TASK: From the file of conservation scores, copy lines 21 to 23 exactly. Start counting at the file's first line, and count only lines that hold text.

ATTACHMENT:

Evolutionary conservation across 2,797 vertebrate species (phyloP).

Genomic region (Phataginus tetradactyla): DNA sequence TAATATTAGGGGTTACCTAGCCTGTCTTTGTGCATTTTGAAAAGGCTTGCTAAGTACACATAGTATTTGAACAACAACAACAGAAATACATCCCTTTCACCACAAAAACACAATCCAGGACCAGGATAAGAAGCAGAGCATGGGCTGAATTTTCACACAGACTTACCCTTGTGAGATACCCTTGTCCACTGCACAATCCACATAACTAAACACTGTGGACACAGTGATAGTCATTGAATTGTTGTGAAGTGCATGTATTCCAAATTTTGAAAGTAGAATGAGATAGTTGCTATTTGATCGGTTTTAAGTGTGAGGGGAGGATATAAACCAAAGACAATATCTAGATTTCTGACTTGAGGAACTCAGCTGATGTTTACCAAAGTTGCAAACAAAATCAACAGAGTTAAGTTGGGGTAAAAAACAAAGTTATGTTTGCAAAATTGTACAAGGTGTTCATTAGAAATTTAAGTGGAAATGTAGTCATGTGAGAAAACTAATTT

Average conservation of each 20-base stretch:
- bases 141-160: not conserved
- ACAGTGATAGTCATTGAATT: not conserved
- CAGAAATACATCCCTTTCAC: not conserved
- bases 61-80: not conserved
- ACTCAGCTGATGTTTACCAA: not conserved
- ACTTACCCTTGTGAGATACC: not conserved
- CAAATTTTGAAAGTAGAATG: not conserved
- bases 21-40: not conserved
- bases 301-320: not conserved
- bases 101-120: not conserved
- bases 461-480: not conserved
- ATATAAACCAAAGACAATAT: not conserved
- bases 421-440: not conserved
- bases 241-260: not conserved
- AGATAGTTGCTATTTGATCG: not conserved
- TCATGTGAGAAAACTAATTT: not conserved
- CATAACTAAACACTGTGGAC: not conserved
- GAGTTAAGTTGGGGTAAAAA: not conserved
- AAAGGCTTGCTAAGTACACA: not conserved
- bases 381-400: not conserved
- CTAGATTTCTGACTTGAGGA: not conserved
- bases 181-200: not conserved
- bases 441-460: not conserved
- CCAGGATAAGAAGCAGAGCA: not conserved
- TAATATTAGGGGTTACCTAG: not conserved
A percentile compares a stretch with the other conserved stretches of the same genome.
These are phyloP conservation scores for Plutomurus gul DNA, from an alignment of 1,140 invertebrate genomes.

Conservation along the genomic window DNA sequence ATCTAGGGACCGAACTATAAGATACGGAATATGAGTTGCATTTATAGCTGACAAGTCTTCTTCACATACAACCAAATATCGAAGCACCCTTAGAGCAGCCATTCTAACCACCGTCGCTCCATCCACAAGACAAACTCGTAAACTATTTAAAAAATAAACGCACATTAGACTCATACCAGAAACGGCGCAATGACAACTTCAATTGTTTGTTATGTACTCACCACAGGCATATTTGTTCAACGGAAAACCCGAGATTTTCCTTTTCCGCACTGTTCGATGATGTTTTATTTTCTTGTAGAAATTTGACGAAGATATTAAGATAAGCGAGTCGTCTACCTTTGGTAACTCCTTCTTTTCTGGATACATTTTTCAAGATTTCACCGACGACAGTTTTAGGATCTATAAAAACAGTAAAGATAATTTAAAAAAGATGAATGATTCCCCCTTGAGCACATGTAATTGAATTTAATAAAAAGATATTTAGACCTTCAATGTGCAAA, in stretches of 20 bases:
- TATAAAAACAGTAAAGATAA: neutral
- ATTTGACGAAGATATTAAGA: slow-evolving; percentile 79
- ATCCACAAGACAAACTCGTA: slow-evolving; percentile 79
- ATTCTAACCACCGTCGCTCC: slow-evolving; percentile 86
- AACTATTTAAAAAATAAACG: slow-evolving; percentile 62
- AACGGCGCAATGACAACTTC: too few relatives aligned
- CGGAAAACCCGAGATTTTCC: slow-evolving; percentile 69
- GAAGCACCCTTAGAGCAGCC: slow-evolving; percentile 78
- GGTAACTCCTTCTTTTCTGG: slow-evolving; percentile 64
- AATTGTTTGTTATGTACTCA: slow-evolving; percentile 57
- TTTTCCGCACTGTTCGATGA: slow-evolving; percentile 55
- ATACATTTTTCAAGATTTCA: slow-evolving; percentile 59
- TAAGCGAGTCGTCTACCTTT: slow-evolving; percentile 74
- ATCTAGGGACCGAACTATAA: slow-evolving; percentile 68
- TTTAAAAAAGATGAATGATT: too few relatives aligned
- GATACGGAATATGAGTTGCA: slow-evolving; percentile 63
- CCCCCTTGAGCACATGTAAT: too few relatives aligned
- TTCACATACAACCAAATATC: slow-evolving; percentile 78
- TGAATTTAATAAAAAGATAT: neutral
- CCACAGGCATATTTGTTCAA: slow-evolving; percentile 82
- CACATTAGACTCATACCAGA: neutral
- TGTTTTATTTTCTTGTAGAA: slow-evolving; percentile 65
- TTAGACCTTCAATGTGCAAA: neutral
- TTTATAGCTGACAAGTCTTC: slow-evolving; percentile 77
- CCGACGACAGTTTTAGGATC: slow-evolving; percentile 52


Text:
- GAGTTAAGTTGGGGTAAAAA: not conserved
- AAAGGCTTGCTAAGTACACA: not conserved
- bases 381-400: not conserved